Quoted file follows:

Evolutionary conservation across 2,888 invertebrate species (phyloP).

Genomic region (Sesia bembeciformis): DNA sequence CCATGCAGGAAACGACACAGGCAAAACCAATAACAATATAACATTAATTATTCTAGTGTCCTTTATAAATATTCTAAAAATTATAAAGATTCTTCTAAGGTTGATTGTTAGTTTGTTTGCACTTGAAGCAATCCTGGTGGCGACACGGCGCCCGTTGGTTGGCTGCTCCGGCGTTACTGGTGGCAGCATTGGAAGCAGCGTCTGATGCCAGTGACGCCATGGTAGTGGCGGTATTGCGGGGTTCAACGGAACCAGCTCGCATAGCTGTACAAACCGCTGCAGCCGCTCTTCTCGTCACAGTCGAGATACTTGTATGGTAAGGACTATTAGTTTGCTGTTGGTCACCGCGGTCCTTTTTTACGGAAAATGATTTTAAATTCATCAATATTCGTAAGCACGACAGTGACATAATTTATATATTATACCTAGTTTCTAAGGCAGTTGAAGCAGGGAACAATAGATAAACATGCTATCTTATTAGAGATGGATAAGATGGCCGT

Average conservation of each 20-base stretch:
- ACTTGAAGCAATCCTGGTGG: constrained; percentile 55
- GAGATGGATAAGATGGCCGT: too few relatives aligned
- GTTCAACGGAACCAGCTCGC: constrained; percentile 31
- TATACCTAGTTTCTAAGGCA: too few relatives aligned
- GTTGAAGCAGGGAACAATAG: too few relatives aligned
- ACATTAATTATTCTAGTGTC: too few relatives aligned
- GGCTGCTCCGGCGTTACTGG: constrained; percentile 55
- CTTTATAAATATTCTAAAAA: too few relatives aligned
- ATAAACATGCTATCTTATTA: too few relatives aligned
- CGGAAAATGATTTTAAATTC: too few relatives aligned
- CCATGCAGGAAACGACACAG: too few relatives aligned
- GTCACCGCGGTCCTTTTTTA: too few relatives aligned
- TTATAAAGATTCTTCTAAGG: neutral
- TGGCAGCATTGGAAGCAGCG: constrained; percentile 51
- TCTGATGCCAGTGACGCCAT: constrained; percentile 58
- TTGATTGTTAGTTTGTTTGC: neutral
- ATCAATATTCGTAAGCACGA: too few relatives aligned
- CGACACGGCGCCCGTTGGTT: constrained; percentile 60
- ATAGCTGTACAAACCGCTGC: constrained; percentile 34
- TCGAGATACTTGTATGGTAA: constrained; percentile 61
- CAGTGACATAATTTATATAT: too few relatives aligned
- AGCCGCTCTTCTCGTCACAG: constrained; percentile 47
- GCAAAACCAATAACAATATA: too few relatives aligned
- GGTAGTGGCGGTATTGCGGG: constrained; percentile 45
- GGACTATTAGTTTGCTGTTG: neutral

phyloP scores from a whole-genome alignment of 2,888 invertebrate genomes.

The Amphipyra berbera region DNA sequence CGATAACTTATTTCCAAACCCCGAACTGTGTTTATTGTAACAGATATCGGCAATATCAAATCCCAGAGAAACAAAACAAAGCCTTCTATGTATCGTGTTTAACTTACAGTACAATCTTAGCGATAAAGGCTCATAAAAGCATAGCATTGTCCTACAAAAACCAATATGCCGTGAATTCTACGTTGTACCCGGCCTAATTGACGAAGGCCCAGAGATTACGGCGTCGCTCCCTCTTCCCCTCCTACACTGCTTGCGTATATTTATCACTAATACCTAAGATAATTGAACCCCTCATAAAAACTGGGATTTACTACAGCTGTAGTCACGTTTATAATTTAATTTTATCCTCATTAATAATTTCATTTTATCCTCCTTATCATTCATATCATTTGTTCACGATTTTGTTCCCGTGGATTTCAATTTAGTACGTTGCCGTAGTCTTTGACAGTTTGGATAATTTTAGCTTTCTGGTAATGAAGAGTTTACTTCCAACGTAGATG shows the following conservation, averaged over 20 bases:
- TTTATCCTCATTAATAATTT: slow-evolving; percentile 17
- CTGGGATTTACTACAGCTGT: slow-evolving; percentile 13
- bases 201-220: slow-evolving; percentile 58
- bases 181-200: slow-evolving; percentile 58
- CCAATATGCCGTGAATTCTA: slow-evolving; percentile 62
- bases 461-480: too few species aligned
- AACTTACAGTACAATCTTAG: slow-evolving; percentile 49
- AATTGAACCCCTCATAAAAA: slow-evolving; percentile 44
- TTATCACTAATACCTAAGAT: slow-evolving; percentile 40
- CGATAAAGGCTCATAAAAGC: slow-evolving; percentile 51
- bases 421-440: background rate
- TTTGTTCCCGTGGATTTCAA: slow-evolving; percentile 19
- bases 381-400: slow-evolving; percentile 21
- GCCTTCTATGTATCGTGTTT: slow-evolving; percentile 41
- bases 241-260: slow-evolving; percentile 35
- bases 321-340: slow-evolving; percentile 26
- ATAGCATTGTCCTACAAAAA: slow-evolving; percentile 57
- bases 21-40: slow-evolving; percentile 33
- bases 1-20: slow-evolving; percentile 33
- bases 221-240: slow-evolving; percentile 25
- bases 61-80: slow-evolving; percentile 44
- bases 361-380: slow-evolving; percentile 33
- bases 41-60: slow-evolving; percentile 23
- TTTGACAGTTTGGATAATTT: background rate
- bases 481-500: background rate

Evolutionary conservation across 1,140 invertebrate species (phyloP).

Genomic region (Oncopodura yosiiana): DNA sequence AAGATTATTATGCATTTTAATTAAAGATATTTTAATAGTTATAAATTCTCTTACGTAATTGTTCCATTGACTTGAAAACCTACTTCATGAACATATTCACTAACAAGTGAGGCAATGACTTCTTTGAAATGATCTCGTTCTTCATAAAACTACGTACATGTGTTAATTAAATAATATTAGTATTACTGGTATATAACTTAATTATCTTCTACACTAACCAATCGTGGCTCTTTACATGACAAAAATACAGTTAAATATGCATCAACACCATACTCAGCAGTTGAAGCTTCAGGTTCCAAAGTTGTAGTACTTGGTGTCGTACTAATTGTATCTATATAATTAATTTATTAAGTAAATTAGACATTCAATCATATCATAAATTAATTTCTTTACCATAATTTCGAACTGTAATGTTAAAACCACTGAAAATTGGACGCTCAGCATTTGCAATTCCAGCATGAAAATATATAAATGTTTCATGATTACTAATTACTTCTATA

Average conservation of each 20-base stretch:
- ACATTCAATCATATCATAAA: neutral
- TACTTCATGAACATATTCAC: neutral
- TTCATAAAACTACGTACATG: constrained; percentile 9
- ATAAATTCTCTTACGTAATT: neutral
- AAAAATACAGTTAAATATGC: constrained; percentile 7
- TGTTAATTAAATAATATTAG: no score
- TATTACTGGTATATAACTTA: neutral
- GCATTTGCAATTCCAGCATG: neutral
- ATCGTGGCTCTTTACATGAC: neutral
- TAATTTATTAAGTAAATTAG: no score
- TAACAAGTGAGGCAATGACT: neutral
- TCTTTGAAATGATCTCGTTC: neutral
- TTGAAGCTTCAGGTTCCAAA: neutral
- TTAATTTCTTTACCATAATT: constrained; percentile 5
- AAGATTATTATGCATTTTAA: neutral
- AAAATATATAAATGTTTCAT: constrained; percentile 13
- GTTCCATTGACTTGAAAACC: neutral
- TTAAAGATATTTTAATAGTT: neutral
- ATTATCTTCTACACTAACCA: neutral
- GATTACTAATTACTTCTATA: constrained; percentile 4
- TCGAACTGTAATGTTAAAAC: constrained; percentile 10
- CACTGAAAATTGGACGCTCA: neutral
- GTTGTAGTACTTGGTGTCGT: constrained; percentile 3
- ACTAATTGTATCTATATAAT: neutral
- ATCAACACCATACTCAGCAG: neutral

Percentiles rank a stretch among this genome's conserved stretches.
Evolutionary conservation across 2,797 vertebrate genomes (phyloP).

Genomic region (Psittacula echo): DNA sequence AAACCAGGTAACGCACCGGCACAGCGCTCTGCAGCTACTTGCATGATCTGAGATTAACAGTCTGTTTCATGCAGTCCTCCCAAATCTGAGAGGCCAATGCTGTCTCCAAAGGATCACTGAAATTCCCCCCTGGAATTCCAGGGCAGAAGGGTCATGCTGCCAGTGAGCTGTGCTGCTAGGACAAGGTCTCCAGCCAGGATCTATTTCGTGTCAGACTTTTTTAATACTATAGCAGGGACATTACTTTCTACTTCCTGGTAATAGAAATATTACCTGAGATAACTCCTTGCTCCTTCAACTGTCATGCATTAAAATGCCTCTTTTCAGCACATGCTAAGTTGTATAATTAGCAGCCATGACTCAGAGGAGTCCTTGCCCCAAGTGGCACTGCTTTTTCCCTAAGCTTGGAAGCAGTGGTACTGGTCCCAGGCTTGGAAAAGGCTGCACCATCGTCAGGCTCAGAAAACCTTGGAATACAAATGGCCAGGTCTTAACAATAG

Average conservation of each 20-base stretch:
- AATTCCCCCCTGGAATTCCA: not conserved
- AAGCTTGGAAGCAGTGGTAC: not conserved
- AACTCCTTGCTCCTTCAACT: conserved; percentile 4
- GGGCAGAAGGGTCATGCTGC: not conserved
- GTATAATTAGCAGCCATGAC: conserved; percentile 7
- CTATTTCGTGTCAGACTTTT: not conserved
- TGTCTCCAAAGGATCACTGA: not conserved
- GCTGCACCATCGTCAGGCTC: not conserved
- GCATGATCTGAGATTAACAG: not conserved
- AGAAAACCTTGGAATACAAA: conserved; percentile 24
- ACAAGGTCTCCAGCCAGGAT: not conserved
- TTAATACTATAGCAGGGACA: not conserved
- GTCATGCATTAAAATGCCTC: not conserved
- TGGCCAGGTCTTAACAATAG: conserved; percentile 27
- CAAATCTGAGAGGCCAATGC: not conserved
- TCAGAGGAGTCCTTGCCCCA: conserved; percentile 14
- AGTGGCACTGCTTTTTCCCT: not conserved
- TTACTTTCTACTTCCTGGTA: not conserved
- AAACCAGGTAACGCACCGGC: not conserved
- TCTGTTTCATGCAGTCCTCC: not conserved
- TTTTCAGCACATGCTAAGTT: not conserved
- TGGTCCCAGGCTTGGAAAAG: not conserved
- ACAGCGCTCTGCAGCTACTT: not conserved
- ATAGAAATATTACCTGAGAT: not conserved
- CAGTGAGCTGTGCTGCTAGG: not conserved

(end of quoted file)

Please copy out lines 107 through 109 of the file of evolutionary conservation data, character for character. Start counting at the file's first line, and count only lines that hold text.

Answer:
- TCTGTTTCATGCAGTCCTCC: not conserved
- TTTTCAGCACATGCTAAGTT: not conserved
- TGGTCCCAGGCTTGGAAAAG: not conserved